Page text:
Norman Lear has done as much as anyone in this organization to shape our culture—Archie Bunker and All in the Family was a watershed moment in the history of television. Maude, Sanford and Son, Good Times, The Jeffersons--you've probably spent many many hours in his company.

He’s also been a tireless champion for progressive change, and for its history – in the 1990s he bought one of the original copies of the Declaration of Independence, and then arranged for it to be exhibited across the country.

Norman lear on voting rights

He’s one of the inspirations for Third Act’s work on voting rights: read this remarkable essay, which begins with his account of flying bomber missions in World War II and depending on the African American flyers of the Tuskegee Airmen to keep him alive.

Norman will turn 100 later this year, which will be one heck of a celebration. In the meantime, he recorded this video to help us launch Third Act–if anyone knows about how to cast people, it’s him. And in this case it’s you he’s casting, for important supporting–even starring–roles in making change.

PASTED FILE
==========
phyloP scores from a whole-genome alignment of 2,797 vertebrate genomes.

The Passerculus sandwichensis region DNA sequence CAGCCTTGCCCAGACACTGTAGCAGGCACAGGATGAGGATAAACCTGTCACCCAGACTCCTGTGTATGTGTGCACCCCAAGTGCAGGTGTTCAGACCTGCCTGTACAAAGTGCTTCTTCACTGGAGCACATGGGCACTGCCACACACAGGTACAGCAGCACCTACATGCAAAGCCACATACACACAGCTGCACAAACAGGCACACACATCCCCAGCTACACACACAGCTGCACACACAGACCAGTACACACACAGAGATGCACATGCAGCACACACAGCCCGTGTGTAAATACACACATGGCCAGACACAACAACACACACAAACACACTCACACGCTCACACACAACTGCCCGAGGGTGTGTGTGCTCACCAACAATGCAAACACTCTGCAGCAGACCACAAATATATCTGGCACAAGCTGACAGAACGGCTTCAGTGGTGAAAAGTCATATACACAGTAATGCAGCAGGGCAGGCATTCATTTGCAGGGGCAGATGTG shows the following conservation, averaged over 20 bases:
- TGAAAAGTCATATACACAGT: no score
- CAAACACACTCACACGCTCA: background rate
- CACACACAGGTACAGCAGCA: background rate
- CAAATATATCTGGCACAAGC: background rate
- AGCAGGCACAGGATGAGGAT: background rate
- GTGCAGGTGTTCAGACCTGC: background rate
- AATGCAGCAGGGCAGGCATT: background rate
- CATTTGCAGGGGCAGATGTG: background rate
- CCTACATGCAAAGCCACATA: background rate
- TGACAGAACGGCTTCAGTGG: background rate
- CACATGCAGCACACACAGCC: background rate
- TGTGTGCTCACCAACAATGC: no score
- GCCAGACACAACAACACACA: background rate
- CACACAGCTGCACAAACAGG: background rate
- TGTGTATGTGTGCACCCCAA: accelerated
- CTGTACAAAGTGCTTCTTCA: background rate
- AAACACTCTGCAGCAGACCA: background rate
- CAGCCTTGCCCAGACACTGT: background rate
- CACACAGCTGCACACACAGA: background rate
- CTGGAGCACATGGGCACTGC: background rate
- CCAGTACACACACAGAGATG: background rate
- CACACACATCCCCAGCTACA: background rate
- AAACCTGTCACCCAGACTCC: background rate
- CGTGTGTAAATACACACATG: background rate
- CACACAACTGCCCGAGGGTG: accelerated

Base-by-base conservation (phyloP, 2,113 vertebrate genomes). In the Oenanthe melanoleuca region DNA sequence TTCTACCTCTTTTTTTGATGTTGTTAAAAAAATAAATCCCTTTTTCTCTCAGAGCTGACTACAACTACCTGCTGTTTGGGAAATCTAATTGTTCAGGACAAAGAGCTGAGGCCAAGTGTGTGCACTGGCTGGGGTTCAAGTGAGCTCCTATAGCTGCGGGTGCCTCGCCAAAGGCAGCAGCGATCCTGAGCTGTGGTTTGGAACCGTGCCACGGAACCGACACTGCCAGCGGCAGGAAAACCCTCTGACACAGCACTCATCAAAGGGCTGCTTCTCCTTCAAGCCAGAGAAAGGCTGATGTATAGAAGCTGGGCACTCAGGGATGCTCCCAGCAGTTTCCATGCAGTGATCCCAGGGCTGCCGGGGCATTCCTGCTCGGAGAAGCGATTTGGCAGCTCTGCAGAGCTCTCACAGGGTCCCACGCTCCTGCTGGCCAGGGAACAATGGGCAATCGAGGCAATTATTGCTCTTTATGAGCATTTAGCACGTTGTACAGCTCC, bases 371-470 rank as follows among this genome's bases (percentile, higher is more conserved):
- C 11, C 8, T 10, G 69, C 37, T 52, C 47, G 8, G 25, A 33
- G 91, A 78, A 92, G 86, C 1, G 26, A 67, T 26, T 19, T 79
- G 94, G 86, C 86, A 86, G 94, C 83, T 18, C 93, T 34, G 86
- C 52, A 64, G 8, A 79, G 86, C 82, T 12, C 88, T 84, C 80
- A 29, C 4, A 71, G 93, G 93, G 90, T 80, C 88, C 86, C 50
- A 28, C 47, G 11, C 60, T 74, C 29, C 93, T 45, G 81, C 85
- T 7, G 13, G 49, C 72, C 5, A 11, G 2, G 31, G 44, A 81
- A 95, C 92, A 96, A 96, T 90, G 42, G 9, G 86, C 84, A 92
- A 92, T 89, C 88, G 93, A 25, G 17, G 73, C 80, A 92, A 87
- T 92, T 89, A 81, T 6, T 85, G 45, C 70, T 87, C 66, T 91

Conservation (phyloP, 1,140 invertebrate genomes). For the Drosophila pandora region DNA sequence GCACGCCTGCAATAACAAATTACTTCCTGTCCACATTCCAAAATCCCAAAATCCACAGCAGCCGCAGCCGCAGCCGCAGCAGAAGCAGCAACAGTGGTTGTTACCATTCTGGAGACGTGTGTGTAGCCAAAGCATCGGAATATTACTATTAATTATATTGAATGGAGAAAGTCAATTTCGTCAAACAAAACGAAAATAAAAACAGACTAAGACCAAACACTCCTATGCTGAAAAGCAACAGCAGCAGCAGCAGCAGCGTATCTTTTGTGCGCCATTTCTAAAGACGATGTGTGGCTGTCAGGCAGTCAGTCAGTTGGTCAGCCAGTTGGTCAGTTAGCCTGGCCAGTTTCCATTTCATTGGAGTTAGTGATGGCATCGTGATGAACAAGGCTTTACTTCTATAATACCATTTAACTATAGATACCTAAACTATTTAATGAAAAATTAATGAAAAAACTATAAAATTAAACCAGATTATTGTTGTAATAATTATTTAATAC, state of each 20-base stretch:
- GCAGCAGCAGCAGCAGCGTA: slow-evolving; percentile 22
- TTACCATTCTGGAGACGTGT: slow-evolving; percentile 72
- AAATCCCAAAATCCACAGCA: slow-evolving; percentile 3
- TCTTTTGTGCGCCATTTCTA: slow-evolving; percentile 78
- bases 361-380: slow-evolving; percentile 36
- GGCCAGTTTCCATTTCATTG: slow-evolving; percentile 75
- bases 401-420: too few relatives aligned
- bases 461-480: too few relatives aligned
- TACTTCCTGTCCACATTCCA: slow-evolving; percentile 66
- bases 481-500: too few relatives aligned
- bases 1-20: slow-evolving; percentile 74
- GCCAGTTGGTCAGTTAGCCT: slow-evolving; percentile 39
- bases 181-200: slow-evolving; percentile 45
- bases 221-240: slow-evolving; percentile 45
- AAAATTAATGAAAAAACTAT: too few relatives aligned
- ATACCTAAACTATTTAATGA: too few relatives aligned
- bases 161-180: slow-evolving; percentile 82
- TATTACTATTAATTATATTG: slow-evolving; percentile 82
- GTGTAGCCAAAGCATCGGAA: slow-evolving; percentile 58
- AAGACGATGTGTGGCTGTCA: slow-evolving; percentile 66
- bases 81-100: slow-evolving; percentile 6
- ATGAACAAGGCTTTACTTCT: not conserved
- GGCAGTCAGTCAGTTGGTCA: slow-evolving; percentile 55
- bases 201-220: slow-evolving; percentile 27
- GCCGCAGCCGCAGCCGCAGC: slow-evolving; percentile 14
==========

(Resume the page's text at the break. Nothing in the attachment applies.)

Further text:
Key moments from Norman’s video:

Hi, I’m Norman Lear, and I guess you can say I’m in my third act. But as I think about that, I realize I’m 99, it surprises me to say. I’ll be 100 on my next birthday. And that feels like the fifth act. It certainly felt like it would be if I thought about turning 60 as a third act — this would be a fifth or sixth act. Whatever it is — it’s delicious and delightful, and I want it to continue.

And when I say I want it to continue, I’m thinking about my kids and my grandkids. I want America, including its climate (and my planet, including its climate) to include those voting rights that are so precious and that are threatened today. We’ve got to preserve the climate. And we’ve got to preserve the democracy that has loved us and cared for us for so long. Bless you all, and America.